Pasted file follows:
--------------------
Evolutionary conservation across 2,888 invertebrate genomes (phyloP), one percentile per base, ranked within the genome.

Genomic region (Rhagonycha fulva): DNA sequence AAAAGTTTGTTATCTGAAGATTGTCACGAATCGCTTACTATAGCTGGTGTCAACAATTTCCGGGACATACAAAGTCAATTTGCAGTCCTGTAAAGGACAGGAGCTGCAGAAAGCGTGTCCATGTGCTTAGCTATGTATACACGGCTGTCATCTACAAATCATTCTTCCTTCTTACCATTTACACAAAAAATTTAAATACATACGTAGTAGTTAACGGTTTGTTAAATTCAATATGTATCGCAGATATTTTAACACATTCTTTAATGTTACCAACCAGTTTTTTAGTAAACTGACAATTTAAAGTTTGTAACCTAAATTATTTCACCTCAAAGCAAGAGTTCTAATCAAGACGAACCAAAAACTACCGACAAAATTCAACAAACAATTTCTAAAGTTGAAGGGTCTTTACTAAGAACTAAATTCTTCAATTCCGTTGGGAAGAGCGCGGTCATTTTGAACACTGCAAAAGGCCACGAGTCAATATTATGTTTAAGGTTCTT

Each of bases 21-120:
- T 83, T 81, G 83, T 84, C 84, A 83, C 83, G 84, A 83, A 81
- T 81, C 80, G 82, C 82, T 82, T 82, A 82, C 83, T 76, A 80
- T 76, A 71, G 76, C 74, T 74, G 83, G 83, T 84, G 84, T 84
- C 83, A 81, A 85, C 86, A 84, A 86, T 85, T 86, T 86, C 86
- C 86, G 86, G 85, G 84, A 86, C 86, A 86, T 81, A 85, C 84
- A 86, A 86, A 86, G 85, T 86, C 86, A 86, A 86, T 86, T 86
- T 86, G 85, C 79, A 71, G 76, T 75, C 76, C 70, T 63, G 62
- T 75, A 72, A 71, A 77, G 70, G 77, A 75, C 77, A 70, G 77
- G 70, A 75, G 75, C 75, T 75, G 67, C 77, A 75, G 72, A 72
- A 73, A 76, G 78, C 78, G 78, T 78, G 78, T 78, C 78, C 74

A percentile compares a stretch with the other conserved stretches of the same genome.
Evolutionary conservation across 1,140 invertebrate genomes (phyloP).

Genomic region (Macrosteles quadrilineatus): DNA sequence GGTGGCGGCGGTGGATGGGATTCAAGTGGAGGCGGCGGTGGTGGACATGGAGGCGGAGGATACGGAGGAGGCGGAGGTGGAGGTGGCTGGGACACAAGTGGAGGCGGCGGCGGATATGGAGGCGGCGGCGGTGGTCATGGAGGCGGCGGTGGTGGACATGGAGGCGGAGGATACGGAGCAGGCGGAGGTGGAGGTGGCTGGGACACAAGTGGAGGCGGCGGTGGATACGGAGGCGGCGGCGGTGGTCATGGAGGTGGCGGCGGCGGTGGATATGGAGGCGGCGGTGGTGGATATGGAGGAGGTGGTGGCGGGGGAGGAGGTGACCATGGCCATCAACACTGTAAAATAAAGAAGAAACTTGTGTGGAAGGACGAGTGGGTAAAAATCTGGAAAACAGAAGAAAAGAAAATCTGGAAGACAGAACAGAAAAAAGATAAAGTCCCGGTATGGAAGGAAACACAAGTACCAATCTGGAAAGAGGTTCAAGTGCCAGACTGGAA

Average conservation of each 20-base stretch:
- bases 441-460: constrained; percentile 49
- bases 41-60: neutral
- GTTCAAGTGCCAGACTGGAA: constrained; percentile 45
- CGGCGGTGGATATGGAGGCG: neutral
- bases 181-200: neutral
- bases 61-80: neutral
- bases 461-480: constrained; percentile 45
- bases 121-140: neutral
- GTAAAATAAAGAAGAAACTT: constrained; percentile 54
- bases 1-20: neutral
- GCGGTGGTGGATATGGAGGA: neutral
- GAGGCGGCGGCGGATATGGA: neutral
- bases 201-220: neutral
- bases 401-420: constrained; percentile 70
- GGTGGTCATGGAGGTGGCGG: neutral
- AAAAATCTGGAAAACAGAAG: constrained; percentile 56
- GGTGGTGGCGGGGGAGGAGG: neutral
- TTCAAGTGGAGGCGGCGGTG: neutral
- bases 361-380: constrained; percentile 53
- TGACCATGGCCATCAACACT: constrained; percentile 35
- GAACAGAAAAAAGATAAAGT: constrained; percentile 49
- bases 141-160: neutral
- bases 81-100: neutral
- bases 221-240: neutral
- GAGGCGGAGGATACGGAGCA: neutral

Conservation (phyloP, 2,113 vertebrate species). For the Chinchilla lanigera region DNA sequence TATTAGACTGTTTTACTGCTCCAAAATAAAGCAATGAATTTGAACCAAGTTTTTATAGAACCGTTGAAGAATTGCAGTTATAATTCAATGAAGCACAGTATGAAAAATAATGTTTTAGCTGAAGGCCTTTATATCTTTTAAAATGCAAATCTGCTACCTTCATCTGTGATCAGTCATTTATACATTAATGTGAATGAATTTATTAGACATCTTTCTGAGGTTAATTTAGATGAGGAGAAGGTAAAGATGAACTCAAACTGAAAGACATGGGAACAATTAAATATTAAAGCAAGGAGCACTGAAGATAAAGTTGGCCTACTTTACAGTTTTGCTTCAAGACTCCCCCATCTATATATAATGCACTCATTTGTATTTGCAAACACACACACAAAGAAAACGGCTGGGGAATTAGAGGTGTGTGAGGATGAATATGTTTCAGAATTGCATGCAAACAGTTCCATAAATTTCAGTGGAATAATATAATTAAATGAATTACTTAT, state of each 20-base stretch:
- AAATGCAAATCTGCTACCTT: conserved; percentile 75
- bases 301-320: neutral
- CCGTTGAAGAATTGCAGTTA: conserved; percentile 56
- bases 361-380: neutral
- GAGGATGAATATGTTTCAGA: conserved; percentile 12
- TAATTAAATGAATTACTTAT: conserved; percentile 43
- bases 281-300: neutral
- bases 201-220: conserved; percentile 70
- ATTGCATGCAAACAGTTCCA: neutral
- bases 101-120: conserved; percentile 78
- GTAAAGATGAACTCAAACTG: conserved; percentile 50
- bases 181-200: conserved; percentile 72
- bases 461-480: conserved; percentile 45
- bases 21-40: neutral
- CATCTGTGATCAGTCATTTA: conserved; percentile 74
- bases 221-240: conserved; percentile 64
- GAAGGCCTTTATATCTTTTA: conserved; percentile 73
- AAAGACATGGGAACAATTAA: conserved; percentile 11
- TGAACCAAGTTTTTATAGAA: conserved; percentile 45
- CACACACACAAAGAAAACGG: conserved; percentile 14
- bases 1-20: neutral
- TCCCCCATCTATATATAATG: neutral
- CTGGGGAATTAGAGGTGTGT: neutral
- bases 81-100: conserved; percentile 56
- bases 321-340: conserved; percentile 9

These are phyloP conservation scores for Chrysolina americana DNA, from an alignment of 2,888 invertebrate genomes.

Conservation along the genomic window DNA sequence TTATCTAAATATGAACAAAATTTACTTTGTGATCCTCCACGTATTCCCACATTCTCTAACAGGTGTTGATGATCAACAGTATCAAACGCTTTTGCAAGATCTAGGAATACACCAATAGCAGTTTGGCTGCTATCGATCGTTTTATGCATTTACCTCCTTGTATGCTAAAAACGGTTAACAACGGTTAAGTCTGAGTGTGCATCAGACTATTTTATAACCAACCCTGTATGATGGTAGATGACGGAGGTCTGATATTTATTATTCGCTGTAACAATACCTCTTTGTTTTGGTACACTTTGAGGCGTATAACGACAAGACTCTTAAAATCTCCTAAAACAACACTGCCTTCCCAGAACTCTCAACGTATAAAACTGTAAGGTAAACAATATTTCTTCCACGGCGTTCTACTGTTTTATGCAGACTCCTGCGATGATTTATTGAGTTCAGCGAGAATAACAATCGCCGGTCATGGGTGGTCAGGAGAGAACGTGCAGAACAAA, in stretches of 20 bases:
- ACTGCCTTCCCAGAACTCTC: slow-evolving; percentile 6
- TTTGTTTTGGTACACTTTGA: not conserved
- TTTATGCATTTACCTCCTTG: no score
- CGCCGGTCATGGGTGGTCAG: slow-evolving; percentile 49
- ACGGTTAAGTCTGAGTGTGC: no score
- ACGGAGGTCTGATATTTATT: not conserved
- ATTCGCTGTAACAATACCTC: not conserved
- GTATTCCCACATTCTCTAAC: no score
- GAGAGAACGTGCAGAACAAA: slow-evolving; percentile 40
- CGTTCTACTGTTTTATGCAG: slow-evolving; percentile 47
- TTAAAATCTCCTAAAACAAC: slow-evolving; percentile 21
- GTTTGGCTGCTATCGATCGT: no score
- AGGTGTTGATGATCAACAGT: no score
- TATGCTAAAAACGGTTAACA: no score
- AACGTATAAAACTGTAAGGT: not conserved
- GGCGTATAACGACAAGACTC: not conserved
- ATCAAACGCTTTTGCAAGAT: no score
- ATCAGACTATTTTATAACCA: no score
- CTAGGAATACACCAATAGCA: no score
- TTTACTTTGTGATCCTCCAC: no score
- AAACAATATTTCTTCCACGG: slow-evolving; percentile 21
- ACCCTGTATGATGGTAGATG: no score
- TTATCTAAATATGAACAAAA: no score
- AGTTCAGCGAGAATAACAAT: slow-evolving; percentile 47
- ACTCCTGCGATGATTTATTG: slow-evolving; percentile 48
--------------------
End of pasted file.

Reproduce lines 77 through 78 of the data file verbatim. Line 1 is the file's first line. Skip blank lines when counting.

- ATTCGCTGTAACAATACCTC: not conserved
- GTATTCCCACATTCTCTAAC: no score